Of course no one is forced to spend time in bars. If they don't want to breath second-hand smoke, they can go home and watch TV. My friends don't agree. They tell me that people have a right to go into a bar and not be offended by second-hand smoke. Apparently they can't just have their own non-smoking bars to go to, because the crowds wouldn't be there. Smokers would refuse to go to the non-smoking bars and non-smokers would be forced to accompany them to those unhealthy smoker's bars. There's that word again, forced. It crops up a lot when I talk to these particular friends. They point out that the people who work in a smoke-filled bar are forced to breath second-hand smoke as a condition of employment. Needless to say, they find this unacceptable. They also find unacceptable my proposed remedy, that the people who don't want to breath second-hand smoke could work elsewhere. The word crops up in other conversations too: low-skill workers are forced to take low-pay jobs, poor people are forced to live in cheap housing.

They seem willing to consider it force whenever one person takes any action at all that limits the options of another person. When I take a seat on the bus, presumably I'm forcing everyone who gets on after me to sit elsewhere. But this means that practically anything anyone ever does can be considered force. If this is true, then we never really have freedom. We are constantly being forced to do things by the actions of others. They see one big mess of people forcing each other, a mess that needs a big, strong government to step in and make sure nobody uses this force unfairly. Their viewpoint doesn't allow for any fundamental difference between me pointing a gun at some high school kid and saying "Mow my lawn." vs. me pointing a twenty-dollar bill at the same kid with the same order. Both situations leave the poor helpless child with an unpleasant choice, mow the lawn or accept the consequences (death or missing an opportunity to gain, just points on a scale). That's why they don't believe in freedom.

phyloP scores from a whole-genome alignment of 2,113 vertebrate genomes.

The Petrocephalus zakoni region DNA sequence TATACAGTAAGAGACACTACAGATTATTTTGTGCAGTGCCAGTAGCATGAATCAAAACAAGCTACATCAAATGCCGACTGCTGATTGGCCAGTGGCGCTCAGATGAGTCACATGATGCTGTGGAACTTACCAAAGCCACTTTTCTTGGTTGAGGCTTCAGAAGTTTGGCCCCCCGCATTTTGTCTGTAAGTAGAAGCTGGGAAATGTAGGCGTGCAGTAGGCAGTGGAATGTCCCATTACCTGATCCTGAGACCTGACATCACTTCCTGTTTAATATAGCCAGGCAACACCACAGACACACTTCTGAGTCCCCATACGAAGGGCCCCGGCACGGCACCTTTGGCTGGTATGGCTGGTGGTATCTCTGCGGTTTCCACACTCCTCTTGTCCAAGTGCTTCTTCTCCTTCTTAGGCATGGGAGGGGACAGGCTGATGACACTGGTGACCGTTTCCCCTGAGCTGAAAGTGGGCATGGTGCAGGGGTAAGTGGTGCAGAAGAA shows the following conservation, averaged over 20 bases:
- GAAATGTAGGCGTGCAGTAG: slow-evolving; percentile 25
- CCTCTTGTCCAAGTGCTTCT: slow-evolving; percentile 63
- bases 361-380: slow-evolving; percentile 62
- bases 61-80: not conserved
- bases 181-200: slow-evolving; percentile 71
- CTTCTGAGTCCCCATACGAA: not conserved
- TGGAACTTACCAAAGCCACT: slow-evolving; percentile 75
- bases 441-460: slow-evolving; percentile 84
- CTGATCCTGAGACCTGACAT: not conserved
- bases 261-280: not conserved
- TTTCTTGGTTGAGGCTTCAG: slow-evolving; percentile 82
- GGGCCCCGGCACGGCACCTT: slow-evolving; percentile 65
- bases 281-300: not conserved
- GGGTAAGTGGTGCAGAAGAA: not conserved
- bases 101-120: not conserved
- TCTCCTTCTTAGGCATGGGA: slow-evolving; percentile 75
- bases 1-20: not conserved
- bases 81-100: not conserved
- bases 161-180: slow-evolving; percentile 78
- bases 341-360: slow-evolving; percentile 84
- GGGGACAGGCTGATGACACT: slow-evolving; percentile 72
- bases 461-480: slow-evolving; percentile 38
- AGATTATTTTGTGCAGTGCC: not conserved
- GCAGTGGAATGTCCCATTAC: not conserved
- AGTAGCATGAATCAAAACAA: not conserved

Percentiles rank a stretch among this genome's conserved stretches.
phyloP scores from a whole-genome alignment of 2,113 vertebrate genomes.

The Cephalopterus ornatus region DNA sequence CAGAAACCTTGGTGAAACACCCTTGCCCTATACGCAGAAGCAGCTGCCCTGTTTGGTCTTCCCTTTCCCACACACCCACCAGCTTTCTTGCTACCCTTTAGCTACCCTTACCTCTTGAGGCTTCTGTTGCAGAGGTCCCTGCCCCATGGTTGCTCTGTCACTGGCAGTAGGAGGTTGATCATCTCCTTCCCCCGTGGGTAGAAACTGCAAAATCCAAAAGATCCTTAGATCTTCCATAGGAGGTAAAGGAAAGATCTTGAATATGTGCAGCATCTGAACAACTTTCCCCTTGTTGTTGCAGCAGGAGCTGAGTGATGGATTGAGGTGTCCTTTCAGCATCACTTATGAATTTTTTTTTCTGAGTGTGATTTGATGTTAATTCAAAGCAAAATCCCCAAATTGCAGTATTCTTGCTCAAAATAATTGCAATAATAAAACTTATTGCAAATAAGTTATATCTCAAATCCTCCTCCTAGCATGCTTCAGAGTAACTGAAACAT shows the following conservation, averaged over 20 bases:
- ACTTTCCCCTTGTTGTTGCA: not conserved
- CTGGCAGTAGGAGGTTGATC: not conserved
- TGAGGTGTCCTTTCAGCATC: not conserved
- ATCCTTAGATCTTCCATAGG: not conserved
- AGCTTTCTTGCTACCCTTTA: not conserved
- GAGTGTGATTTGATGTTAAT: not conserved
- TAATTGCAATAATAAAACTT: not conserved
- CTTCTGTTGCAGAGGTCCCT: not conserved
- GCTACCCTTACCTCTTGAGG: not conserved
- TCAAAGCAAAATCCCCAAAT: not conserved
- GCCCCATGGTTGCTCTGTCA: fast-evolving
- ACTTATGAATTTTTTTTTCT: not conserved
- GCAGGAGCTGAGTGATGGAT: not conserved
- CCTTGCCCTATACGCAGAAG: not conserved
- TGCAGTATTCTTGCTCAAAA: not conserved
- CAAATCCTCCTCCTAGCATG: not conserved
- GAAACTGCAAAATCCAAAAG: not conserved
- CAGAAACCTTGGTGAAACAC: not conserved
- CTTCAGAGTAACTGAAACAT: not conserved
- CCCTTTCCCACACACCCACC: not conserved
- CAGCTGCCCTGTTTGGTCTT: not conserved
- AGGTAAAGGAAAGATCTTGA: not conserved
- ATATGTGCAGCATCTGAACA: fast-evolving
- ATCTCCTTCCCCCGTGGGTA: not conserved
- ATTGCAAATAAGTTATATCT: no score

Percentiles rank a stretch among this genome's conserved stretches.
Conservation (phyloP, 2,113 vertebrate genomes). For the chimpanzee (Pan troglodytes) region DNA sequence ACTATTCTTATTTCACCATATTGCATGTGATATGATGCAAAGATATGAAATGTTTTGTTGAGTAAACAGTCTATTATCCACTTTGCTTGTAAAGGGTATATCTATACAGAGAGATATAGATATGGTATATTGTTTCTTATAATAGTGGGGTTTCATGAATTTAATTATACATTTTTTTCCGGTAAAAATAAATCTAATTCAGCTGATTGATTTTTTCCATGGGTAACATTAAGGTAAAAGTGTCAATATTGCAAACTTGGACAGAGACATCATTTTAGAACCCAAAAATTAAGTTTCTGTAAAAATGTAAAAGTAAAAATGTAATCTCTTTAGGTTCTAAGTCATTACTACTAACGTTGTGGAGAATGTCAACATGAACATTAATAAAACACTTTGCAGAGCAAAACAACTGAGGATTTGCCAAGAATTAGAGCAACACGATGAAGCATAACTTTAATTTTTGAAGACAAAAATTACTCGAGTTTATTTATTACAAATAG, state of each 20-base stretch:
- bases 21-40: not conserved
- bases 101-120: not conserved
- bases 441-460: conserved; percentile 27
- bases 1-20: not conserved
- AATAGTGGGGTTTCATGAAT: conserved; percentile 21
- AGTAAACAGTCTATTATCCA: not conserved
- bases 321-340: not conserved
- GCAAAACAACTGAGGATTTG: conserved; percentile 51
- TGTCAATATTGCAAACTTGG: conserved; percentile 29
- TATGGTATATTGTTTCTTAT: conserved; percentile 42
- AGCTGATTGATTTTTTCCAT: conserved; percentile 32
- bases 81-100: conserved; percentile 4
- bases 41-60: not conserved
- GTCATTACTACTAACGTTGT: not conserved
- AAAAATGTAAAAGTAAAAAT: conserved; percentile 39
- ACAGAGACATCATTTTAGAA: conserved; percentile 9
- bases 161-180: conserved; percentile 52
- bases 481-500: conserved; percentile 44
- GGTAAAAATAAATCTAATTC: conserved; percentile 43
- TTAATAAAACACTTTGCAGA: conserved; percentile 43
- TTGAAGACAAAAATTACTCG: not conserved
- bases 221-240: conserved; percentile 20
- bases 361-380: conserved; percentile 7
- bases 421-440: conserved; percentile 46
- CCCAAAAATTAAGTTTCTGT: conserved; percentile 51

Tuesday, February 17, 2004

Film review: Boiling Point

Last night I saw the movie Boiling Point, directed by James B. Harris and staring Wesley Snipes, Dennis Hopper, and Lorraine Evanoff, among others. It's entertaining, medium-paced and comfortably predictable. Over all it was well-directed, but there are several jarring, poorly acted moments, and given the quality of the cast, you have to blame the director for that. The story, by Gerald Petievich and James B. Harris, was better than average for a cop drama. Wesley Snipes puts in a mediocre performance as a federal agent whose partner is killed and who wants to track down the killer. Dennis Hopper offers a competent performance as the villain, playing him just on the edge of being sympathetic. Partly due to a good script and partly due to Hopper's performance, there are numerous places where you are just about to start sympathizing with the character and then he does something reprehensible and you're back to disliking him. There is an interesting byplay between Hopper's character and the young killer played by Viggo Mortensen, who did the second best acting job in the film. The best acting, of course was by the beautiful and talented Lorraine Evanoff whose portrayal of a pathetic drug addict was grim, sincere, and heart-rending. The lovely Ms. Evanoff displayed an impressive acting range with this convincing portrayal, and I predict that you will be hearing a lot more about her. Especially if you read this blog.

UPDATE: I just re-read this and realized it was a rather lukewarm review even though I really liked the movie. That's because I tend to be over-critical and under-congratulatory. It's a personality thing. If you like cop or action moves though, check this one out. It's pretty good.